One trick they used was to measure their horses with a string, passing it just behind the animal’s ears and joining the two ends at the upper lip. The measurement thus gained served as a guide for the proper distance from hoof to withers. H. H. Mohammed Ali says “Find a well bred Arabian horse and it will surprise you to see what a true test this is.”

Color preference was, and still is, good material for argument among Arabian horse breeders, as it is with most other horsemen. Even the Arabs had a diversity of opinion with regard to color. In general they preferred the black first, then the dark bay with a star on the forehead, and then the dark chestnut. Dark colors were always favorites. The light chestnut and grey were last on the list.

Very light colors, such as palominos, were not popular. In fact, they used to call such a light colored animal “Ghagari,” which means “gypsy.” There was no reason for their disliking light colored horses; I believe it was just a matter of individual taste. Among the thousands of real Arabians that I have known and seen I have yet to find a single one that resembled the American Palomino. It is recorded, however, that such a color did exist among the Arabs, although it was very rare.

The Arabs were very superstitious about markings. White well up on the legs was considered unlucky. Two white socks on diagonal or lateral feet were also disliked. If the two fore or two hind feet were white, however, the horse was acceptable.

Modern scientific breeders question the belief that strains and families exist among the Arabian horses. An interesting story, however, is offered by Amir Abdelkader about the early foundation of the Arab.

At the beginning of the Christian era, about two thousand years ago, the Arem flood covered the Arabian lands, as is mentioned in the Koran, the holy book of Islam. All horses were turned loose for some little time and it became difficult to recapture them. After the flood subsided, five Bedouins were hunting in the desert. Here they saw five mares by a well. After several days they succeeded in capturing them. On their way back home they were unable to find anything to eat so they at last decided to kill one of the captured mares. Which one became a matter of heated discussion. It was finally decided to race them, the loser to be killed. This indicates that they had in mind the principle of selection. While the race was in progress, they killed a deer so that it was not necessary to kill one of the mares. These five mares were destined to become the ancestors of a new line of horses. They named one Saqlawieh, because she had glossy hair; another Om Arkoob, because she had a defective hock. Arkoob is the Arabian word for hock. Another they called Showaima, because she had many cow-licks; another Ibayyah, because the dress of her rider slipped down and she carried it all the way back on her tail; and lastly Kahilah, because she had dark eyes.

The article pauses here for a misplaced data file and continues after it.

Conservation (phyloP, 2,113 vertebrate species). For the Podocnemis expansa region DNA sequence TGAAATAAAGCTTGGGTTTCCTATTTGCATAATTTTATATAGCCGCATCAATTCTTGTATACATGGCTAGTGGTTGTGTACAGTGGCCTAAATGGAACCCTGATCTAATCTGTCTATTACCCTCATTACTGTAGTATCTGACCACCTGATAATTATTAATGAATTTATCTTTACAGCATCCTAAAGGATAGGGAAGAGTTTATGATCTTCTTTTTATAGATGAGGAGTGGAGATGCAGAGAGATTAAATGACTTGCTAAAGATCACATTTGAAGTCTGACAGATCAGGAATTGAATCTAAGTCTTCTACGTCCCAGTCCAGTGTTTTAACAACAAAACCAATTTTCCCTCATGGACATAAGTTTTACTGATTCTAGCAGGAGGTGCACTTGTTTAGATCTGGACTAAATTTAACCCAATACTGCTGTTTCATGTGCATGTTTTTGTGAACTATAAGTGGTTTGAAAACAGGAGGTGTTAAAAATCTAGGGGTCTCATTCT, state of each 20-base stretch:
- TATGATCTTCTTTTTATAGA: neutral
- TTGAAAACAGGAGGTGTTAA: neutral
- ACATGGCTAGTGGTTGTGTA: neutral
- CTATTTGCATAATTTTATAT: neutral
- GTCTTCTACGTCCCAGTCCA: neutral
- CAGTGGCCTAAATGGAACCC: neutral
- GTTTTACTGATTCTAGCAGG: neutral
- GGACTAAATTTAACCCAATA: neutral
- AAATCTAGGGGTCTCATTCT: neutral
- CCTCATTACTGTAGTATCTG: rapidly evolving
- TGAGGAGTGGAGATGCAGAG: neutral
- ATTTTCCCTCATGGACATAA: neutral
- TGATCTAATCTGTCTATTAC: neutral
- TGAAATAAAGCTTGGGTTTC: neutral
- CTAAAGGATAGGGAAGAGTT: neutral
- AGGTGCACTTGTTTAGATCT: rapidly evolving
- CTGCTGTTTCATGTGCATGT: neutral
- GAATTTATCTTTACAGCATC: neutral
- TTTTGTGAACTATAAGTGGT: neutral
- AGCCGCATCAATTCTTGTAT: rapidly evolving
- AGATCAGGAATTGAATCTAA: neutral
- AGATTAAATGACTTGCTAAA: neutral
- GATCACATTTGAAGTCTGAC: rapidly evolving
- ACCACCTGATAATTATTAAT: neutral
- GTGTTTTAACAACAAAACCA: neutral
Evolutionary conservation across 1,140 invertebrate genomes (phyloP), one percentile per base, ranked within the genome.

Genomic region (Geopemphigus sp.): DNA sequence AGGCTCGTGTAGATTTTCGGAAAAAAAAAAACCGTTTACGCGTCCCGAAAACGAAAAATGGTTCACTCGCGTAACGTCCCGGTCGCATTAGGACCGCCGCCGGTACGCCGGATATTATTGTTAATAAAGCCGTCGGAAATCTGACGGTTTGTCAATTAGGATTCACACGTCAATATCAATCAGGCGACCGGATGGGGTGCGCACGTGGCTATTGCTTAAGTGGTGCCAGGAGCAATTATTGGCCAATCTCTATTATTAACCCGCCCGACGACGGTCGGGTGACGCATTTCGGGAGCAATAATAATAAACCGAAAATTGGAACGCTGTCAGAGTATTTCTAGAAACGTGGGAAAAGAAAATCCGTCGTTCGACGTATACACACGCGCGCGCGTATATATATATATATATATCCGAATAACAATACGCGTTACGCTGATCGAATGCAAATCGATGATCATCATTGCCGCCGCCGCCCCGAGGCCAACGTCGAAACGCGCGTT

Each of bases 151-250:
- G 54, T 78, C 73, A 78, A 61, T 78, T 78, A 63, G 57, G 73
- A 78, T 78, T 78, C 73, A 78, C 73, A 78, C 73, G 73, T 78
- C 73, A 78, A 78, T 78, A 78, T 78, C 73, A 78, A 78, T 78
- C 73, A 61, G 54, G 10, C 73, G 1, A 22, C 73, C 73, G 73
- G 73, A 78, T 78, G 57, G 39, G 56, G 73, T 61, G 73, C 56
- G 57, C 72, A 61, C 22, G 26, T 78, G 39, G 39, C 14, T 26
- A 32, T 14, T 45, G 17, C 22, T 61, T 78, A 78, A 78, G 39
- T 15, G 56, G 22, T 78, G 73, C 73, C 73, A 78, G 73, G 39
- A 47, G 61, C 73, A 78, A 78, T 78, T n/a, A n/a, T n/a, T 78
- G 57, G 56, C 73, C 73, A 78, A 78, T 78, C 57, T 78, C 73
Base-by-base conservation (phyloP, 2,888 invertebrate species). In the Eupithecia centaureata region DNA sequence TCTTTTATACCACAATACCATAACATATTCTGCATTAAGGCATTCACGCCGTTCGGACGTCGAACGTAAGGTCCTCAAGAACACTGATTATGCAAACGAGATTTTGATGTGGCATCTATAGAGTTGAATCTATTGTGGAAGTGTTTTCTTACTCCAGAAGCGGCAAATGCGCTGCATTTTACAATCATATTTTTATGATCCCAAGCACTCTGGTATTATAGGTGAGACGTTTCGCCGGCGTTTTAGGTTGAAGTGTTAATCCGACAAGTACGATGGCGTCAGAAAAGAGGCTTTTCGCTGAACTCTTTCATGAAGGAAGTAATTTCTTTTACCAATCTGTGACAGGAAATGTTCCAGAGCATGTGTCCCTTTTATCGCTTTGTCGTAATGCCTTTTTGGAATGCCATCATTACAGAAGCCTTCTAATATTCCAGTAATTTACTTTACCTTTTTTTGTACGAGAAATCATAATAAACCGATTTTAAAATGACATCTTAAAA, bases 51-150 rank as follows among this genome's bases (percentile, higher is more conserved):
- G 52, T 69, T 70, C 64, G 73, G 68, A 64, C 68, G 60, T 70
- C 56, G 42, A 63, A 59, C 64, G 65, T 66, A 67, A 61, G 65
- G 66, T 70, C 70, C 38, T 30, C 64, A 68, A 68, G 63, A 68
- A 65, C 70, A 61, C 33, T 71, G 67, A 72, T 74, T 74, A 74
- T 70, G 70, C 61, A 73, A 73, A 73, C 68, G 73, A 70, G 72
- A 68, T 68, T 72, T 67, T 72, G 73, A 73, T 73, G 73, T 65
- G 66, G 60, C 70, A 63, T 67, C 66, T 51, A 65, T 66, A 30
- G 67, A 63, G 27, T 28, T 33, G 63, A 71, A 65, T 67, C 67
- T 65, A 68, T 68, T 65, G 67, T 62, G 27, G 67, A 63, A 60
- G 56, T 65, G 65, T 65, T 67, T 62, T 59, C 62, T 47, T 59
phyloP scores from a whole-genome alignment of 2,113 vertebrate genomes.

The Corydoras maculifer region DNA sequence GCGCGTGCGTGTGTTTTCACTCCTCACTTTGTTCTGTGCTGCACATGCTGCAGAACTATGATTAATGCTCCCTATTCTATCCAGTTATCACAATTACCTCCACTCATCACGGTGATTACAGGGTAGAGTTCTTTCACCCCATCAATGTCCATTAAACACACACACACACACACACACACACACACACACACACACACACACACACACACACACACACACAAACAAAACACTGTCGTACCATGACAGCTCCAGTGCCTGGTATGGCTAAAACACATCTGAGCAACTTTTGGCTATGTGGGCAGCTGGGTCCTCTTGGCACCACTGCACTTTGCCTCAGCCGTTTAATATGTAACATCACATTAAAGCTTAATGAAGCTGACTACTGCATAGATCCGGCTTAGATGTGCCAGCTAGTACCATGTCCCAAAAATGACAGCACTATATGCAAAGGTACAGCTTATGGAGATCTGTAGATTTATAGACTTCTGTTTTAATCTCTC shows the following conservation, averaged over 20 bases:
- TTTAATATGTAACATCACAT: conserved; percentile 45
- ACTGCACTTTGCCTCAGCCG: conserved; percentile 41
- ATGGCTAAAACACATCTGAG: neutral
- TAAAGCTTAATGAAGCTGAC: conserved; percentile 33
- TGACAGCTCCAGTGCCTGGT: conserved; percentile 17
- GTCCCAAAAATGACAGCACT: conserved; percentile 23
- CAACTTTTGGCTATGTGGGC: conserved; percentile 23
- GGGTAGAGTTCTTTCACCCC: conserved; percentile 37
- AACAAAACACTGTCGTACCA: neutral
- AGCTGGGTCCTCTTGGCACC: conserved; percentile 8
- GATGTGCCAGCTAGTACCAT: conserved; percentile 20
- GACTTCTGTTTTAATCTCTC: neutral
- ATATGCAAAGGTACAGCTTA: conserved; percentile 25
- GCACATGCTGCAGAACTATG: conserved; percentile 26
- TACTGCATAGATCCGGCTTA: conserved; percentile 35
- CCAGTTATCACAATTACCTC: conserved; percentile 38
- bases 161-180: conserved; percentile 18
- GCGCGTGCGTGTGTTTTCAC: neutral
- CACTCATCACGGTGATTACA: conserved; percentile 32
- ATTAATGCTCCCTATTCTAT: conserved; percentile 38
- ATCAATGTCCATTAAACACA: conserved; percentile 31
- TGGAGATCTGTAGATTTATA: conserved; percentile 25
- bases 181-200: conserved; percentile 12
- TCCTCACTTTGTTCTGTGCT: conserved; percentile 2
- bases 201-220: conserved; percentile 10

According to another story, which is believed by many authorities, the mares were originally named after their owners. When a man tied a mare in his stable, this was a sign that he owned it and the horse took his name. If the mare foaled, her offspring might be sold to another breeder, and then its name would be composed of two names, its dam’s name and the name of her dam’s owner, and so on.

The name, “Seglawi Jedran Ibn Sudan,” is found on some Arabian pedigrees. According to the above theory the female ancestors on the dam’s side were owned by three different men, Seglawi, Jedran, and Ibn Sudan. In a similar way, as time goes on, you may have separate families in this country. It has happened in every kind of livestock. Dickinson, Draper, Selby, Babson, Ben Hur, all may develop strains if they continue to breed Arabians, especially if they do not make many outcrosses. Then their names may have a meaning similar to Seglawi, Koheilan, Dahman, and so on.

The ability some claim to separate Arabians into certain types according to conformation, to relate those types to certain strains, and to know their family from their conformation is incredible to me. There is only one type that should be in the mind of Arabian horse breeders, “the typical Arabian,” even though individuals may vary.

My Visit with the American Arabs (Horses)

This entry is part 3 of 3 in the series Amin Zaher

by Dr. Amin Zaher Photos from the Zaher collection (Western Horseman Jul/Aug ’48)

The Van Vleet Arabs on their high altitude ranch, not far from Denver, Colorado.

While I was in Egypt, I read much about the American-bred Arabs. When I had the opportunity to come to this country to study, it was my honor to be asked by the Egyptian government to make a tour and to inspect these Arabians in America.

After making some preliminary inquiries, I learned that a great many of these Arabs were in California, so I planned to begin with the Western breeders. I wrote to them before leaving Lansing by train and reached San Francisco after about three days.

On a foggy day, I started out to see my first lot of American Arabs on the Jedel ranch of J. E. Draper. No, I was not dreaming; Arabs were before my eyes in the pasture. More than ten thousand miles from Egypt, and I was awakened by the smell of Arabs, after having missed them for months.